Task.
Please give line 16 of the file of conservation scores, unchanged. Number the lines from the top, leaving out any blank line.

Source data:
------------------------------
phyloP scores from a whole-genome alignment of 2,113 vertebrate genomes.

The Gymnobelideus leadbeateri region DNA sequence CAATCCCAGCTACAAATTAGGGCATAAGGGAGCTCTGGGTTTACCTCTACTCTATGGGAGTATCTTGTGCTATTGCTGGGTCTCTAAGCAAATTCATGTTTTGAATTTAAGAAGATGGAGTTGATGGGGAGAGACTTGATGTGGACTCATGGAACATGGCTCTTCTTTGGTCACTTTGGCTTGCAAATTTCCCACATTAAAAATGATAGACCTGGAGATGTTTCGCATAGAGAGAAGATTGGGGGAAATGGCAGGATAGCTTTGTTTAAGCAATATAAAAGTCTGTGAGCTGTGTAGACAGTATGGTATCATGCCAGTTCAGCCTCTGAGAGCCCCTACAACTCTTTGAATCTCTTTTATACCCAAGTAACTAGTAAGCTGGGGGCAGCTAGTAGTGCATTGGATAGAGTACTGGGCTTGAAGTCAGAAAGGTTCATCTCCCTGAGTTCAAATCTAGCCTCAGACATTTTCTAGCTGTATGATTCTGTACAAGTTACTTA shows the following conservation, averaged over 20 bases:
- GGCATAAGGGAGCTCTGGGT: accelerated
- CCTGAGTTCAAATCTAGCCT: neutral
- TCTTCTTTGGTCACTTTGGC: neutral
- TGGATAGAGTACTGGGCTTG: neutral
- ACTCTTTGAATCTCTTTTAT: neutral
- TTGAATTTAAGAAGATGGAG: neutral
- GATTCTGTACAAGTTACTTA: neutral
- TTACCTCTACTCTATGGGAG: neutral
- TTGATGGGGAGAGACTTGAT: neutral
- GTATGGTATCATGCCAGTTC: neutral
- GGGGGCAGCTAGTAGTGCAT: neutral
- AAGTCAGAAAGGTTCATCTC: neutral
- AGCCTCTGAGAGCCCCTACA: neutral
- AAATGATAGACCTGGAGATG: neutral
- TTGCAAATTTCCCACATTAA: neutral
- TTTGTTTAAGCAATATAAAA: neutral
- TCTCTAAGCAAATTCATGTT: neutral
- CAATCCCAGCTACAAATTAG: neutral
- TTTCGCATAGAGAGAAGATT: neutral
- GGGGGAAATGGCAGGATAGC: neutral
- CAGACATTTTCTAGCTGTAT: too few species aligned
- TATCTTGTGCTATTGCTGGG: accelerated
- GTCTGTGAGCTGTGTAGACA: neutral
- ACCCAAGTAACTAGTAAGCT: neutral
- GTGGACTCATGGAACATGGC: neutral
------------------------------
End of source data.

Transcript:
- AAATGATAGACCTGGAGATG: neutral